Notes on the Nembutsu
Reflections on the wasan of Shinran

Koso Wasan 56

Setting aside his extensive work on the Nirvana Sutra,
Our teacher, Master Tao-ch'o,
Entrusted himself to Other Power - the working of
      the Primal Vow -
And urged the multitudes of the world of the five defilements
      to do so also.

The World of No Buddha

There are two elements to Tao-ch'o's belief that the world had entered the third dharma-age (mappo, Sk. pas cimadharma). The first was that, due to the inexorable passage of time, Shakyamuni's influence had waned and become tarnished by the human frailty of those who were its custodians. This sense of unease is first found in T'an-luan; Tao-ch'o just developed it further. Needless to say, the famous Chinese pilgrim Xuanzang - born exactly forty years after Tao-ch'o - was moved by the same sensibility. His writing is touched by his sadness that confusion had entered the dharma.

The other perspective that arose in T'an-luan's thinking - but developed by Tao-ch'o - was that the passage of time had also brought about the dawning of mappo, the age of degenerate dharma, and with it a coarsenning in the human capacity to practice the dharma well. With these two things in mind, Tao-ch'o suggested that the Buddha, in his all-knowing wisdom, had provided options that are suited to the needs of people living in such difficult times. Adapting these developing ideas, Tao-ch'o coined two terms to describe the choices we may make if we are genuine followers of the Buddha-dharma. The first is the 'gate of the path of sages' (shodomon) and the alternative is the 'Pure Land gate' (jodomon).

It is interesting that Tao-ch'o uses moderate language in delineating these two paths and never insists that the two ways are necessarily mutually exclusive. Nevertheless, he points out that, while the choice is ours to make, the Buddha himself had predicted that - in the age of degenerate dharma - human-nature would become so corroded that the path of sages would lose its relevance. We now live in a time during which the Buddha is absent from this world of endurance (Sk. sahaloka). Instead, the five defilements (Sk. panca-kasaya) have become ubiquitous.

The 'five defilements' are developed from a straightforward empirical observation of the world that Tao-ch'o experienced. They represent a list of conditions that are the antithesis of the way in which a world graced by the presence of the Buddha is described.

As we might expect, the kasayas describe the lack of mental clarity and general well-being that one would anticipate in a world that is not under the guidance of the Buddha. The first of the five defliements - that prevail in both Tao-ch'o's time, and ours - is unclear views; heterodoxies that ignore the law of cause and effect. The quasi-Buddhist 'secular', or 'protestant' movement is one such.

Then there is the fact that the kleshas (bonno), afflicting passions, have become intractable. The third defilement may give us pause because it refers to the utter degradation of the physical world, resulting in an increase in mental instability and bodily disease. Following from this is the gradual shortening of the life-span of beings. These two final 'defilements' have arisen because of the violence and exploitation that reign unchecked without the guidance of the Buddha.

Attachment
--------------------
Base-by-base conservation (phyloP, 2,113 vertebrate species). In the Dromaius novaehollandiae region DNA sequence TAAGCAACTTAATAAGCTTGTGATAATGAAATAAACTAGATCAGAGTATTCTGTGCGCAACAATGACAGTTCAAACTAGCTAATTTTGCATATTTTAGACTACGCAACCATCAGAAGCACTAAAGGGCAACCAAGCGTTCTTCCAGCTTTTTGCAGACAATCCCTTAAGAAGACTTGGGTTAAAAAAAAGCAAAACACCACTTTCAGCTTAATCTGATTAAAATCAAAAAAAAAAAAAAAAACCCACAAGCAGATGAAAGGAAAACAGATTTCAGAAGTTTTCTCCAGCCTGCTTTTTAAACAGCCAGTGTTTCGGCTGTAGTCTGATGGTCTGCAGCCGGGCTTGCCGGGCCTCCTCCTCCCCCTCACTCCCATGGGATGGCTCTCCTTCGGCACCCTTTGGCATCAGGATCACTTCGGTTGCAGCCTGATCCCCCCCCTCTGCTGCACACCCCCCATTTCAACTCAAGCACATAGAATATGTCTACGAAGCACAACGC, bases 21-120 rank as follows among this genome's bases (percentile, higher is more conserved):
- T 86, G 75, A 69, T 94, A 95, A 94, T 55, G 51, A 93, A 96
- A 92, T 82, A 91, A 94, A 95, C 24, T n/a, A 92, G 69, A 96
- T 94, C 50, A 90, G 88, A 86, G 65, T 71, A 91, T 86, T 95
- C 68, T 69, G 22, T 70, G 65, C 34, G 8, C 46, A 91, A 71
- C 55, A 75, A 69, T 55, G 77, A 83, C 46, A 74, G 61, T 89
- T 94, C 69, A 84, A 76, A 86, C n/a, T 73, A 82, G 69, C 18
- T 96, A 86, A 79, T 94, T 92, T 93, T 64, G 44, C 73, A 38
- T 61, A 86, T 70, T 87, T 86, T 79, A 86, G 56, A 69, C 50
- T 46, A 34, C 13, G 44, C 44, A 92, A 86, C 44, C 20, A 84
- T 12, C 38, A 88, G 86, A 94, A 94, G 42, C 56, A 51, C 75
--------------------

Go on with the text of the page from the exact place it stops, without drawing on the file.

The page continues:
Clearly, we must decide for ourselves whether we live in the latter world of the latter days. Many people would contest the assertion that 'mappo' is a realistic concept. They see it as unduly pessimistic and negative. Such people usually make value judgements about change, believing that there is some kind of inexorable evolution and progress inherent in existence. However, I take the traditional Buddhist view, outlined in the Abhidharma Kosha Bhasyam of Vasubandhu, which insists that change is the fundamental principle of existence and that circumstances wax and wane - as greed, anger and delusion gradually cause the complete deterioration and collapse of one order before another cycle can begin. There is in every æon a 'golden age' followed by an age of deterioration and collapse.

In any case we must avoid a view of mappo that is satisfied with mere value judgements. To do that is to miss the point of the concept altogether. Its usefulness extends only to serving as a factor in the choices we must make; especially about that most important choice of all: our ultimate destiny. To this end, we really do not need to do more than to consider the second kasaya, klesha (bonno) - afflicting passions. In the course of these essays we have discussed them often, since a frank acknowledgement of the prevailing role that they play in our internal reality is an integral part of the awakening, which is associated with shinjin.

Tao-ch'o assiduously avoids pitting the path of sages and the Pure Land way against each other. He does not suggest that one way is right and the other is wrong; he does not characterise one as orthodox and the other as heresy. His main work, the An-le-chi is, more than anything, his personal apologia - or so it seems to me, at any rate. The choice we must make is ours alone. Yet, we must be frank and personally honest in making this choice, remembering that, of all great human capacities, the genius for self-delusion is the most subtle. However, if we do not accept the mappo thesis, then there can be nothing to stop us from pursuing the path of sages.

On the other hand, frank introspection and an honest appraisal of our inner life - and the world that we inhabit - may lead us to a different conclusion. In that case we may decide that the turpitude associated with the age of mappo is, indeed, the prevailing environment in which we live. What is needed then is a different courage: the forthrightness that is the special quality of those who turn away from themselves and walk alone towards the light: the wisdom of Amida Buddha.

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